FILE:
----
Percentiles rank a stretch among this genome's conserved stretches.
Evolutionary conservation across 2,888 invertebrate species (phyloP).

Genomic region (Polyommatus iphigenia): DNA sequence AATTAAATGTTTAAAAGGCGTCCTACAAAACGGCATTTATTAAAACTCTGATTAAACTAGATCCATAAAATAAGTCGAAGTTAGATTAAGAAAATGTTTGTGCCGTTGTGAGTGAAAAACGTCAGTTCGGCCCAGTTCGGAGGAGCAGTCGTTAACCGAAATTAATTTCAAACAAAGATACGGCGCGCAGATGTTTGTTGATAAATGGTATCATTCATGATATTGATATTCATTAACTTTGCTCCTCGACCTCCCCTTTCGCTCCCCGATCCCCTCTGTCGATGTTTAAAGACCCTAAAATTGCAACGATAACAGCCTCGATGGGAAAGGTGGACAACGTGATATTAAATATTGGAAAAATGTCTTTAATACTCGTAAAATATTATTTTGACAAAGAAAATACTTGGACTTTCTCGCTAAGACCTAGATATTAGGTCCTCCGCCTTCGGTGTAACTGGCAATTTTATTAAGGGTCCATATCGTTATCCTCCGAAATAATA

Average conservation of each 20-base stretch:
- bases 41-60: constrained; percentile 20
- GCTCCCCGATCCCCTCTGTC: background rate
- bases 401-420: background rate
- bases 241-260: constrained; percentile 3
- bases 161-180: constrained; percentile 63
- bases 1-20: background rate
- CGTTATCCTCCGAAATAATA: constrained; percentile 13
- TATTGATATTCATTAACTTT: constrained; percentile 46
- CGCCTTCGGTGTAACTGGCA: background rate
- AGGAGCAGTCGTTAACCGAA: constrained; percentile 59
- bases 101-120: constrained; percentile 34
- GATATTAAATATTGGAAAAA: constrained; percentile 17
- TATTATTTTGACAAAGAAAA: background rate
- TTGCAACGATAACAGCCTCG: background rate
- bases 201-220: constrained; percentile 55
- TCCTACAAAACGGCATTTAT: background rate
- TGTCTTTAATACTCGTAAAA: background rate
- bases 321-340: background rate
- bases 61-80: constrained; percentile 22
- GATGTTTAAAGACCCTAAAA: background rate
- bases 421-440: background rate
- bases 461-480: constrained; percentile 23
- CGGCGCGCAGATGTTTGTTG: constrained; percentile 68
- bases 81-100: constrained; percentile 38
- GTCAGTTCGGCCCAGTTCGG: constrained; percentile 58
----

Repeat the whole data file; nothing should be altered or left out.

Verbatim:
Percentiles rank a stretch among this genome's conserved stretches.
Evolutionary conservation across 2,888 invertebrate species (phyloP).

Genomic region (Polyommatus iphigenia): DNA sequence AATTAAATGTTTAAAAGGCGTCCTACAAAACGGCATTTATTAAAACTCTGATTAAACTAGATCCATAAAATAAGTCGAAGTTAGATTAAGAAAATGTTTGTGCCGTTGTGAGTGAAAAACGTCAGTTCGGCCCAGTTCGGAGGAGCAGTCGTTAACCGAAATTAATTTCAAACAAAGATACGGCGCGCAGATGTTTGTTGATAAATGGTATCATTCATGATATTGATATTCATTAACTTTGCTCCTCGACCTCCCCTTTCGCTCCCCGATCCCCTCTGTCGATGTTTAAAGACCCTAAAATTGCAACGATAACAGCCTCGATGGGAAAGGTGGACAACGTGATATTAAATATTGGAAAAATGTCTTTAATACTCGTAAAATATTATTTTGACAAAGAAAATACTTGGACTTTCTCGCTAAGACCTAGATATTAGGTCCTCCGCCTTCGGTGTAACTGGCAATTTTATTAAGGGTCCATATCGTTATCCTCCGAAATAATA

Average conservation of each 20-base stretch:
- bases 41-60: constrained; percentile 20
- GCTCCCCGATCCCCTCTGTC: background rate
- bases 401-420: background rate
- bases 241-260: constrained; percentile 3
- bases 161-180: constrained; percentile 63
- bases 1-20: background rate
- CGTTATCCTCCGAAATAATA: constrained; percentile 13
- TATTGATATTCATTAACTTT: constrained; percentile 46
- CGCCTTCGGTGTAACTGGCA: background rate
- AGGAGCAGTCGTTAACCGAA: constrained; percentile 59
- bases 101-120: constrained; percentile 34
- GATATTAAATATTGGAAAAA: constrained; percentile 17
- TATTATTTTGACAAAGAAAA: background rate
- TTGCAACGATAACAGCCTCG: background rate
- bases 201-220: constrained; percentile 55
- TCCTACAAAACGGCATTTAT: background rate
- TGTCTTTAATACTCGTAAAA: background rate
- bases 321-340: background rate
- bases 61-80: constrained; percentile 22
- GATGTTTAAAGACCCTAAAA: background rate
- bases 421-440: background rate
- bases 461-480: constrained; percentile 23
- CGGCGCGCAGATGTTTGTTG: constrained; percentile 68
- bases 81-100: constrained; percentile 38
- GTCAGTTCGGCCCAGTTCGG: constrained; percentile 58